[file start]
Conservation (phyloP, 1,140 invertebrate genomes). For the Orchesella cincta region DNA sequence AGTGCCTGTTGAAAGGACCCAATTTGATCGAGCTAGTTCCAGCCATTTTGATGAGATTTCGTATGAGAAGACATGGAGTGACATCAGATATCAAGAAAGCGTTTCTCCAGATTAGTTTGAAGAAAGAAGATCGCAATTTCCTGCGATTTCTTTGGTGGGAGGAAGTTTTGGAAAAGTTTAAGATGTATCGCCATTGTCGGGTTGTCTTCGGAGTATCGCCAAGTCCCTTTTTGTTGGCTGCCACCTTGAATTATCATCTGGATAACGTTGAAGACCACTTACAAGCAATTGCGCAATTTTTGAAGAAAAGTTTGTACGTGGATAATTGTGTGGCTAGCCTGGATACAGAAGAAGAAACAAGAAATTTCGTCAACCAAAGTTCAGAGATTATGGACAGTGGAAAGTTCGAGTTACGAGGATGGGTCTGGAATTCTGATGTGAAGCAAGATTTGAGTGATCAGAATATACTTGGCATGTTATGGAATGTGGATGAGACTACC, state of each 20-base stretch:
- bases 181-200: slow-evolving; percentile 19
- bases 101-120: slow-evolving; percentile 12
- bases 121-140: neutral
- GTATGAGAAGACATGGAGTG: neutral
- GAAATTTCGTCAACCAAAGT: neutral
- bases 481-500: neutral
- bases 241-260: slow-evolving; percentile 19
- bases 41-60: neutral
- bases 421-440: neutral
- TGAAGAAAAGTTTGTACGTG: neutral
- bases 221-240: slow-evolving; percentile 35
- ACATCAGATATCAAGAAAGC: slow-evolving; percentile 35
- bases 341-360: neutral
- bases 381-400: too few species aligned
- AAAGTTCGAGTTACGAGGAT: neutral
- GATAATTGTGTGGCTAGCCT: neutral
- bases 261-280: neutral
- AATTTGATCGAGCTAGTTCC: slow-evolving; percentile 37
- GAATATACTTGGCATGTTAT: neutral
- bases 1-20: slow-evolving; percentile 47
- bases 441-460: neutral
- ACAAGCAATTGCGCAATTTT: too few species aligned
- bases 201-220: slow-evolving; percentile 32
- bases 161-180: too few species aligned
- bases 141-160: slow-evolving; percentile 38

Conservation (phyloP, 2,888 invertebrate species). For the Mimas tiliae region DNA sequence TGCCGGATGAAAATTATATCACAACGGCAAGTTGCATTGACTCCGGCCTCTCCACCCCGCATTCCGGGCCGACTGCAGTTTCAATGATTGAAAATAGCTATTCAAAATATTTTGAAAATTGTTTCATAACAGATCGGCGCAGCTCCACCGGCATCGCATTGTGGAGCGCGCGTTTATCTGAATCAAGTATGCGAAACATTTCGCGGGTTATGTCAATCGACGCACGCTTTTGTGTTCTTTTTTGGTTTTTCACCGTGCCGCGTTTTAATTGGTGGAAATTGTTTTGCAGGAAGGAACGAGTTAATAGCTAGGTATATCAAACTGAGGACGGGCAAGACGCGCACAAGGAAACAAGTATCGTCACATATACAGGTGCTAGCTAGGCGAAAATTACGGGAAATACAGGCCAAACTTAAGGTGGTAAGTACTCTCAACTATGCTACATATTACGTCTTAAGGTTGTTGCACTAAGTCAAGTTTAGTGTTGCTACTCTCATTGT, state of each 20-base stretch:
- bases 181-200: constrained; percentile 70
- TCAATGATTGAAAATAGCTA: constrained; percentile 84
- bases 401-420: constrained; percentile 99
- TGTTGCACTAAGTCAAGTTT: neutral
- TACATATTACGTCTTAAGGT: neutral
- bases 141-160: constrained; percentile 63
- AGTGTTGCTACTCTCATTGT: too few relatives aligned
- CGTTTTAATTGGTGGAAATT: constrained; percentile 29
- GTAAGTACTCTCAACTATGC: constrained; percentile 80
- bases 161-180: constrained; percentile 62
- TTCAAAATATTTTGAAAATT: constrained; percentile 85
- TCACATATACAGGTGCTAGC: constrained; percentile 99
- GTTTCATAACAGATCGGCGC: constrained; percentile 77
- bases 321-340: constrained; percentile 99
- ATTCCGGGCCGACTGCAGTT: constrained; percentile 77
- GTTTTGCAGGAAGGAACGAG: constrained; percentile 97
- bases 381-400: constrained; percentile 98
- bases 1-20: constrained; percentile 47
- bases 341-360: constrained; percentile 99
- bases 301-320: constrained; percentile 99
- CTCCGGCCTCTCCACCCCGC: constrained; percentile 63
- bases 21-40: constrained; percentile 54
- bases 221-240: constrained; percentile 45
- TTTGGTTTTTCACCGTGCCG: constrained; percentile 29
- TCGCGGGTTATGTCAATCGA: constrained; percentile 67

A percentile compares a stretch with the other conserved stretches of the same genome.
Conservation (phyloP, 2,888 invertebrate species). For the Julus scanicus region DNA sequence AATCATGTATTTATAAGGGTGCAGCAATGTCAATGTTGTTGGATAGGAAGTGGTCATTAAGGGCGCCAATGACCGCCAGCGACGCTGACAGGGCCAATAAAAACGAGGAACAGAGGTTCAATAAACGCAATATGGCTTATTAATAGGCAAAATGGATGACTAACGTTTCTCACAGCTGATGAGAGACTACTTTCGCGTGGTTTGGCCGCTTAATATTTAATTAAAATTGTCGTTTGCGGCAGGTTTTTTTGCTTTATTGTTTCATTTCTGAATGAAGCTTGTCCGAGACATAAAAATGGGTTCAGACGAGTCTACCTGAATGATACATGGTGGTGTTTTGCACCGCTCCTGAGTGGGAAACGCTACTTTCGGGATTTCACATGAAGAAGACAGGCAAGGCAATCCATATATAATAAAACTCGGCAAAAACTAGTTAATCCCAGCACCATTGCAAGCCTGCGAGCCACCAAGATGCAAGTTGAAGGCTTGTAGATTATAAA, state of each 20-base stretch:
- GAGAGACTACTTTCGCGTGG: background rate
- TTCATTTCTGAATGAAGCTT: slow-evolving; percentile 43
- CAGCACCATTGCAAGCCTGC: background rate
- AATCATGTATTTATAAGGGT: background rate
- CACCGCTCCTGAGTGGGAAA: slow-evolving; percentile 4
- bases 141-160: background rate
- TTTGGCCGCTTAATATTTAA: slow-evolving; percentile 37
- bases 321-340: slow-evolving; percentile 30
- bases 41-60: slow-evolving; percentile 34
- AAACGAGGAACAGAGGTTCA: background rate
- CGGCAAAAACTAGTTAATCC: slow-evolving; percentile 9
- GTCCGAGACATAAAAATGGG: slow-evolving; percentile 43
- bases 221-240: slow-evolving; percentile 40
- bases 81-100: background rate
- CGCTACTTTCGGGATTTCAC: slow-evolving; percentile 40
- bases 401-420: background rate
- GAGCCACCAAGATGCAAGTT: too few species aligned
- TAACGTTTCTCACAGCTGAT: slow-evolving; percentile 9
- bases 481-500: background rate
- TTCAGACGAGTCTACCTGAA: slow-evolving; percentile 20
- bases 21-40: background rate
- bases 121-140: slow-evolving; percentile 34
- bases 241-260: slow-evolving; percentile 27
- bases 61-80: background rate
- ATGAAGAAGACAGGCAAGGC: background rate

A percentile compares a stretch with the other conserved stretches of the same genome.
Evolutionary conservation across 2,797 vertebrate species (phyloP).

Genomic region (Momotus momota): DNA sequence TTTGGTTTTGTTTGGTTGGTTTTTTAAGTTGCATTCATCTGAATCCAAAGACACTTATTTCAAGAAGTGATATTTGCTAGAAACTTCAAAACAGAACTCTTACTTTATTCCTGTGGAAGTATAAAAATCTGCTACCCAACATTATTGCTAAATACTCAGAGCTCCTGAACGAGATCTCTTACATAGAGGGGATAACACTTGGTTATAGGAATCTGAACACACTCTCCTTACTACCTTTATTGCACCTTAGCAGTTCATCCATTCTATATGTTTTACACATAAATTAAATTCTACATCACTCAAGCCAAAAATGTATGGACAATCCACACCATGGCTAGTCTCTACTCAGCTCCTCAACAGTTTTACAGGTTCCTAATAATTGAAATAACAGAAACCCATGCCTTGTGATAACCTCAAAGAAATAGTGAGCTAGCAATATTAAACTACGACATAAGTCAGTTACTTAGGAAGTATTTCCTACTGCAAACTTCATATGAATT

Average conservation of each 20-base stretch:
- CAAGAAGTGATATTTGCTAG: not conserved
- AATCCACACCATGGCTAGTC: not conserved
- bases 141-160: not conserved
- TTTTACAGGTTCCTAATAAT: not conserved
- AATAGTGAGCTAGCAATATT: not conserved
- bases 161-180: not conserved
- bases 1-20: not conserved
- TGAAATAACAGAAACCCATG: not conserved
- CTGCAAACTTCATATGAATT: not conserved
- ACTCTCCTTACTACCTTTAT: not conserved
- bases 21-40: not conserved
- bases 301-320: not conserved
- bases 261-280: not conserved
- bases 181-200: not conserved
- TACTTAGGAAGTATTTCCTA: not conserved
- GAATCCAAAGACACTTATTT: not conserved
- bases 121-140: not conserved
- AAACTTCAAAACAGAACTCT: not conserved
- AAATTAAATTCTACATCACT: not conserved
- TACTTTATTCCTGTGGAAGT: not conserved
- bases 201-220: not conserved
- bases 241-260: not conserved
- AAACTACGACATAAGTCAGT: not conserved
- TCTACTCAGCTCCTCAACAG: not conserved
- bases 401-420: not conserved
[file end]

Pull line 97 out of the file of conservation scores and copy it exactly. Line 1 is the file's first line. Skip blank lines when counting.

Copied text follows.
- bases 181-200: not conserved